Driven to make a difference

Social Sciences

- Anne MacLaurin


As a high school student, Emily Lowan felt afflicted by the severe reality of the climate crisis. In response—unable to bear the weight—she felt compelled to act. She organized her peers to vote in the provincial election and spent countless hours protesting on the lawns of the BC legislature.

As Lowan applied to universities, she says she was skeptical that these isolated institutions could provide her with the practical skills required to enact transformative change.

“I didn’t expect to find an outlet for activism during my time at UVic,” says Lowan, graduating this month with a BA major in political science and minor in environmental studies, with a co-op distinction.

In her first year, she had doubts—most of her professors were “apathetic and painfully out-of-touch with the nature of the climate emergency,” says Lowan.

She found her political home at UVic by fluke, stumbling into a Divest UVic protest early one morning.

“It was a pleasant surprise to find the wonderful people at Divest UVic and the Corporate Mapping Project, where I built new muscles as a political organizer and deepened my understanding of activism through social movement theory and investigative research methods,” she explains.

Drawn to UVic because of its environmental studies program, Lowan was particularly interested in political ecology professors, such as James Rowe.

I love that my research focus of climate justice politics informed my ever-evolving theory of change, shaping my approach to political activism and community-engaged research projects.”

—Graduating UVic political science student Emily Lowan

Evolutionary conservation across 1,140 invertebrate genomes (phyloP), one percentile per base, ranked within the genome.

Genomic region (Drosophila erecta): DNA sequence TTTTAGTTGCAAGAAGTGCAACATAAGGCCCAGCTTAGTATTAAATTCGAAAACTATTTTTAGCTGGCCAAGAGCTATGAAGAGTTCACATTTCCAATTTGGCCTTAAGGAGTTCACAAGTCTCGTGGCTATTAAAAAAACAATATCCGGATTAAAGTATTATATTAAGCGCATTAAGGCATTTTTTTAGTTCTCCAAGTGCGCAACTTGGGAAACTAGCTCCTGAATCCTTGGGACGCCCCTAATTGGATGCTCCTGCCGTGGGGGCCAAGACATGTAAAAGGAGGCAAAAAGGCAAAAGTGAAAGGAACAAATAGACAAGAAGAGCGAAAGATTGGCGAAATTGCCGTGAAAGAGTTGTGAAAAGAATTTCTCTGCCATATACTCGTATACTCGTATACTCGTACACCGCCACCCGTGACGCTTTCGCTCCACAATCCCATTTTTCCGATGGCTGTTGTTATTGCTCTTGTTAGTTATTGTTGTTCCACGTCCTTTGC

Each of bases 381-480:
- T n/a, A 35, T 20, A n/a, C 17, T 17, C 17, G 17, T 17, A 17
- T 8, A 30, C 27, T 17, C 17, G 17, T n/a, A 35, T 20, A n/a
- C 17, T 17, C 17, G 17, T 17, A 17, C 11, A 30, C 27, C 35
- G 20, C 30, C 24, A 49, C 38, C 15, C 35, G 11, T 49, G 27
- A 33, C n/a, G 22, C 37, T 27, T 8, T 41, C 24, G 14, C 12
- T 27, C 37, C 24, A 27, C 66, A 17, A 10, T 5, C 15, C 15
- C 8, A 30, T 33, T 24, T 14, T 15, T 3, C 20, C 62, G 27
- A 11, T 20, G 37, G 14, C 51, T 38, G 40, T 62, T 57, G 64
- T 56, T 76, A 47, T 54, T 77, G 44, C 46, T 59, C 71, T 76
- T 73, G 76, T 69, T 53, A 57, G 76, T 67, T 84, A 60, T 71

As a recipient of the UVic Excellence scholarship, Lowan received funding for her undergraduate program. She also was one of six finalists in BC competing for an Oxford Rhodes Scholarship. It was the Divest UVic campaign, however, that inspired her to run for the UVic Student Society Director of Campaigns position, which she considers a formative experience that allowed her to practice, implement and experiment with politics and social movement theory.

As President Hall took the helm as UVic’s new president, Lowan led Divest UVic’s successful campaign—covered by Macleans University Rankings in June 2022—during which Lowan and eight other UVic students painted a 14-foot mural in front of the administration building.

“I’ll always look back fondly on the time when I blockaded the university administration building; for hours, I sat numbly on the cold concrete, arms linked with my peers in our protest for full fossil fuel divestment,” says Lowan.

“In political science, I focused on international law and relations, which helped develop and hone my understanding of climate politics, historical and ongoing injustice,” adds Lowan.

In her third year, Lowan received a Jamie Cassels Undergraduate Research Award (JCURA).

“In my JCURA research project, I worked with Dr. Claire Cutler to examine the political, legal, and economic vulnerabilities in BC’s Personal Protective Equipment (PPE) supply chain during the COVID-19 global pandemic,” explains Lowan.

“It was fascinating to delve into a live-issue research project outside my typical realm; however, there were many lessons relevant to the climate crisis—interviews with public servants revealed many constraining dynamics and stumbling blocks in public emergencies.”

“I love to solo-travel on the cheap, swim in the ocean year-round, meander in the forest, and experiment with collage,” says Lowan.

After graduating, Lowan is launching into full-time work at Climate Action Network Canada as a political strategist and campaign lead on coalitions related to the anti-pipeline protest, divestment, and federal climate policy. 

“This is my dream job,” says Lowan, “I can apply my activist lens to the work I do with our community partners.”


In this story

Keywords: convocation, climate, student life, environmental studies

People: Emily Lowan

Publication: The Ring

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